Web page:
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Discussion Starter · #1 ·
Are the narrow band 02 sensors on triumphs there for one purpose only...emissions? What i am trying to determine is whether there is any reason not to remove them and plug the holes. I have a tune that was made with sensors off, so thats not an issue.
 

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Emissions and for adapting to different conditions (fuel/temp/humidity). If your tune is made for the temps and humidity you usually ride in, then it should not matter. If the tune is made for completely different locale and you hit, let's say, a cool mountain road the tune is no longer ideal. But the adaptation is not huge, so it will not compensate for major changes anyway.

On the plus side, sensors disabled should make idle and previously closed-loop areas of the tune behave smoother (as the mixture is not constantly jumping rich-lean-rich-lean in an attempt to hit stoichiometric mixture).

So in short: there is reason to remove them, and there is reason not to.
 

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Discussion Starter · #4 ·
no, the checkbox just needs to be cleared. The + or - signs just show whether that section is expanded. Trying to just click it to clear the check doesn't work. You have to right click it and then click "disable" when it prompts you. But i'm not sure you should turn them off unless the tune was mapped for it. Plus realize that if you turn them off after a certain amount of time the sensors supposedly go bad if they are left unused. You are supposed to remove them and use plugs if you intend to run w/o them. That is unless you don't care if they go bad. but if you ever need them for any reason they will cost you i believe around $325 a pair.
 

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Discussion Starter · #5 ·
If the tune is made for completely different locale and you hit, let's say, a cool mountain road the tune is no longer ideal. But the adaptation is not huge, so it will not compensate for major changes anyway.
But isn't it true that it's not only huge, but that below 6% throttle the sensors aren't even used anyways? Also, what i was asking and what i have heard before is that the sensors don't even adjust for best performance but only for emissions because they test emissions only at idle or very low throttle opening. In other words, triumph programs the sensors to give the best emissions and performance be damned.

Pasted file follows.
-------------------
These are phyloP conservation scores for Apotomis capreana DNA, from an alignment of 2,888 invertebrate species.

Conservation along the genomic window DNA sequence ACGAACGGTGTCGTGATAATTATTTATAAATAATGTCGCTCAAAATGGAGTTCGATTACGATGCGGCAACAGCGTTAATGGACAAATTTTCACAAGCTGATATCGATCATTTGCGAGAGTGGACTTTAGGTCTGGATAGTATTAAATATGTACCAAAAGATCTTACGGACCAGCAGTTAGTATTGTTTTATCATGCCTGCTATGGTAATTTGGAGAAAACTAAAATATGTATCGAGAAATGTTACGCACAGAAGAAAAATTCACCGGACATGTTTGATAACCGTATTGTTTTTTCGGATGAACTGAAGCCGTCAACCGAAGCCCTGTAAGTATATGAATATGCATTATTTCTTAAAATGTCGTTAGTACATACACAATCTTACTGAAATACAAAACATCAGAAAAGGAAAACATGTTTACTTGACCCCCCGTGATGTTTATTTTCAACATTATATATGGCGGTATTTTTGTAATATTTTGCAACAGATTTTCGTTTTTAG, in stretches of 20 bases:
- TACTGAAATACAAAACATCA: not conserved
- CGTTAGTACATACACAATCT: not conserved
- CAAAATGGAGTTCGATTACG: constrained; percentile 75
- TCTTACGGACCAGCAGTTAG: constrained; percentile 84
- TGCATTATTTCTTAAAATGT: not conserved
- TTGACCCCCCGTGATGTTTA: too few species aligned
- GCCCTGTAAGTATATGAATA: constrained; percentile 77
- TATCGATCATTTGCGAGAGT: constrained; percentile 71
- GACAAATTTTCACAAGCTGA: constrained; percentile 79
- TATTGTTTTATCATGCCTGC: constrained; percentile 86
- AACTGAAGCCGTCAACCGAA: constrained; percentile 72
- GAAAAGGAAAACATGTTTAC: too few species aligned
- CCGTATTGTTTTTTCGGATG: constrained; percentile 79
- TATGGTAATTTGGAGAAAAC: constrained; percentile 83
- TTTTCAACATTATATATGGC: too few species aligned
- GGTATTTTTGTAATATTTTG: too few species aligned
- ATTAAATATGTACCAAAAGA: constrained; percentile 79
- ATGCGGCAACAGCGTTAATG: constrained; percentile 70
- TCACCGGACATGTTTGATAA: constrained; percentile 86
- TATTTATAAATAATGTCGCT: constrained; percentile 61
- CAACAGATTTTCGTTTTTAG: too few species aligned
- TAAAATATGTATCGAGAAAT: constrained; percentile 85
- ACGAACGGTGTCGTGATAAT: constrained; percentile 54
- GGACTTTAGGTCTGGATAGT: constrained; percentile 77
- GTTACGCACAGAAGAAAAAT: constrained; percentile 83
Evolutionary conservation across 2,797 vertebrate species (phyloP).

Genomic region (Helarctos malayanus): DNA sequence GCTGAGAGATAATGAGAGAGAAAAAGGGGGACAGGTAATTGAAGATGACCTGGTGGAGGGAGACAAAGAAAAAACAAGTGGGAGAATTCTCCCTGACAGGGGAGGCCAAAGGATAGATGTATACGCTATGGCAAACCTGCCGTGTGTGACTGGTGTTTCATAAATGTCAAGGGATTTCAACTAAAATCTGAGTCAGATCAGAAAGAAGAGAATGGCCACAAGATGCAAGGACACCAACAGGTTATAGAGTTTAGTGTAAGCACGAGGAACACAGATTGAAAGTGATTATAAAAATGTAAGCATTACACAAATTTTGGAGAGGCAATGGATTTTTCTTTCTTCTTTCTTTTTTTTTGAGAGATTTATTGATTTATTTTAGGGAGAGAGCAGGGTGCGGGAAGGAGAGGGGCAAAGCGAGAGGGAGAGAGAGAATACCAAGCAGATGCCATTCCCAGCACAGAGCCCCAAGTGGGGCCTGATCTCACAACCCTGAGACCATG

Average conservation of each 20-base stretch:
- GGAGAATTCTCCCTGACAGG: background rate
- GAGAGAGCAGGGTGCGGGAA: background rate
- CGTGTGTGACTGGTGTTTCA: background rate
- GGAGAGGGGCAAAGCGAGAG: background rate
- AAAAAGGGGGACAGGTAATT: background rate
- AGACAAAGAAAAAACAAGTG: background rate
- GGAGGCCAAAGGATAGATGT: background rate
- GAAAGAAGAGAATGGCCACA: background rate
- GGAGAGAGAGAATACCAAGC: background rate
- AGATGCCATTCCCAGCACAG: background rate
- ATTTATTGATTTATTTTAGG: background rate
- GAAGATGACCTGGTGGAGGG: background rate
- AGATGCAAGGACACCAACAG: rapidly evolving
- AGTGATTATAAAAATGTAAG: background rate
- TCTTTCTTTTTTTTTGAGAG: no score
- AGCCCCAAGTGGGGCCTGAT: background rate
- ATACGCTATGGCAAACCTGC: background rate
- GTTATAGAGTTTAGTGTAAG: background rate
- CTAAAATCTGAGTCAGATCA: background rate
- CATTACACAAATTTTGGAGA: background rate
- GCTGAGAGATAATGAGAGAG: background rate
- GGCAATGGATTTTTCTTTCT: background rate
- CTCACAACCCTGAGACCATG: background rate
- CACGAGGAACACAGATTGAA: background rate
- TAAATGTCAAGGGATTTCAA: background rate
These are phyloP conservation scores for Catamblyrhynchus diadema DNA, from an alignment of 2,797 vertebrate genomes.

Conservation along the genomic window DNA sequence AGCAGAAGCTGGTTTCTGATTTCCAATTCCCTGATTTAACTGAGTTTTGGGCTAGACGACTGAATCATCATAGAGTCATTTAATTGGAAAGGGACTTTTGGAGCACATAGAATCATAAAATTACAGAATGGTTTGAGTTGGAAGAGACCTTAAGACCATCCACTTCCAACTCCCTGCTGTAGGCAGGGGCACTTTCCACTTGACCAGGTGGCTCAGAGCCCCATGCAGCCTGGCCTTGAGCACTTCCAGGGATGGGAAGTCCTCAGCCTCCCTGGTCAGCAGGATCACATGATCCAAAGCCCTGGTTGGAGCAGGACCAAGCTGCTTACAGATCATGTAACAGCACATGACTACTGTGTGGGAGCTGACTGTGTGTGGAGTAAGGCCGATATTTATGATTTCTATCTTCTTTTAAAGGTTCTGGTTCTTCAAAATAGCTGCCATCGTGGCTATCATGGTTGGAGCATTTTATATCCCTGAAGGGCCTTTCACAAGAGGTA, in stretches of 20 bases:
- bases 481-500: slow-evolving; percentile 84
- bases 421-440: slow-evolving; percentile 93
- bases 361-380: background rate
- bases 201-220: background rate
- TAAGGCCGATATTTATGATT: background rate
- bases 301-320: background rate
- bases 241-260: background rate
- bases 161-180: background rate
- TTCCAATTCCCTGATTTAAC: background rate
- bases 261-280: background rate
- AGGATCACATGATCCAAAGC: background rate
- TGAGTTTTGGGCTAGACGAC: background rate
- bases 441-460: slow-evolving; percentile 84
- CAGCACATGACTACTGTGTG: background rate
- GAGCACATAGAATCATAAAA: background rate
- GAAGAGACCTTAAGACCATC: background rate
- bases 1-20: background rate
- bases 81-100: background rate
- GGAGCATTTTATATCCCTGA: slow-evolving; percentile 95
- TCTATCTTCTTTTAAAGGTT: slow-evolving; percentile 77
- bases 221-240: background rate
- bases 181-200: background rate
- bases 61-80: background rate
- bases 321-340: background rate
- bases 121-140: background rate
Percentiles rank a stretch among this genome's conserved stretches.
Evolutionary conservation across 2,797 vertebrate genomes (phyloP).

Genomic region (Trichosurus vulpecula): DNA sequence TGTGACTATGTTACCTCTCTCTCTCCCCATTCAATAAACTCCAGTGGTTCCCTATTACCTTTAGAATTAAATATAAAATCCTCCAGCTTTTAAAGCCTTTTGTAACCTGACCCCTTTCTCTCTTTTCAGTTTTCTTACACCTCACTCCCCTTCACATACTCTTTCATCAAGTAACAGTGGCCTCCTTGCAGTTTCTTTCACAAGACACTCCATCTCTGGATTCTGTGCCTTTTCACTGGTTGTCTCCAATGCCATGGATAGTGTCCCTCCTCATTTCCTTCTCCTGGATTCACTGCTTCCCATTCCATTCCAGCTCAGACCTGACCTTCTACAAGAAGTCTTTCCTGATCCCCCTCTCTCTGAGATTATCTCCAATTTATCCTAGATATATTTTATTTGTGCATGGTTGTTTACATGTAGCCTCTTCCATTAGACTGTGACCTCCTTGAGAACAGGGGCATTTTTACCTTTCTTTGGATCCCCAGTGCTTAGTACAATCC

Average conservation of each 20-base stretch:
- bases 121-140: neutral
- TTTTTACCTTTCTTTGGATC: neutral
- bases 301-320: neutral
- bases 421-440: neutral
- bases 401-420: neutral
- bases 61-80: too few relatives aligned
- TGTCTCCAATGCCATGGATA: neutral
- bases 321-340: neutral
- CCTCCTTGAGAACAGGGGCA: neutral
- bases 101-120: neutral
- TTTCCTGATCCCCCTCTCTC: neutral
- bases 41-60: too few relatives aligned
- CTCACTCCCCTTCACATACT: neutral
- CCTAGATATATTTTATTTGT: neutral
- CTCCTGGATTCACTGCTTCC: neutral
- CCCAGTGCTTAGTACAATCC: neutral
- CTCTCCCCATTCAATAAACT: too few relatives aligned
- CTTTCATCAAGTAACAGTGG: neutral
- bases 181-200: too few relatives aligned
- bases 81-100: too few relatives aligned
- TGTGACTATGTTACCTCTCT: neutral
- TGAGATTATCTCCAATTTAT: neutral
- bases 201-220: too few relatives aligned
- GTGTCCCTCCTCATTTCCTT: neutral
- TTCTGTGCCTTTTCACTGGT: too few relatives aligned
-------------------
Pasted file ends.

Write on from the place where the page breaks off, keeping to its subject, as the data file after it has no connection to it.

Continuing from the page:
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Discussion Starter · #6 ·
Well, not sure if i understand the answer, but instead of starting a new thread heres another question. I'm told turning the 02 sensors off in tuneecu will lead to thier eventual demise. But there are TWO things to consider if i am not mistaken.... they communicate with the ECU, and they are heated. The heating is what supposedly kills them, or should i say lack of heating. But are we sure that when you uncheck the 02 sensors in tuneecu that you are turning off the heating elements? It seems to me that it might not be a function of the ecu to turn the heating element on or off, but that instead it may simply turning off the ECU's communication with the sensor, leaving the heating element on. It doesn't make sense that there would be any way to stop the sensors from heating aside from physically unplugging them because the bike is designed with the intention that they will always be used, so why would the ECU ever need to turn the heating on or off. So i wonder if turning them off in tuneecu only turns off data communication regarding fueling. If this is the case then turning the sensors off in tuneecu should NOT lead to thier eventual demise. Thoughts? Anyone know the definite answer?
 

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I did an O2 bypass with resistors before TuneECU became available. I removed the sensors themselves from the pipes on Pieman's advice.

As soon as the software came out I removed the resistors. I checked the heater current and they consume about 25 watts each, but only for a short while, then the ECU turns them off. I don't know how the ECU knows when to turn them off, could be a timer or simply monitoring the readings it gets from the sensing part.

Check to see if there's power on the connector when the ignition is first turned on. The heater wire colours at the connectors are Brown/Pink and White.

It might be a similar situation as with the AI solenoid. Even after disabling the ECU is still powering it. The disabling just turns off the MIL light feature.
 

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Discussion Starter · #8 ·
So are you saying that after you disabled the sensors in Tuneecu, you still found the heaters were being activated? And by MIL light do you mean the engine management light ?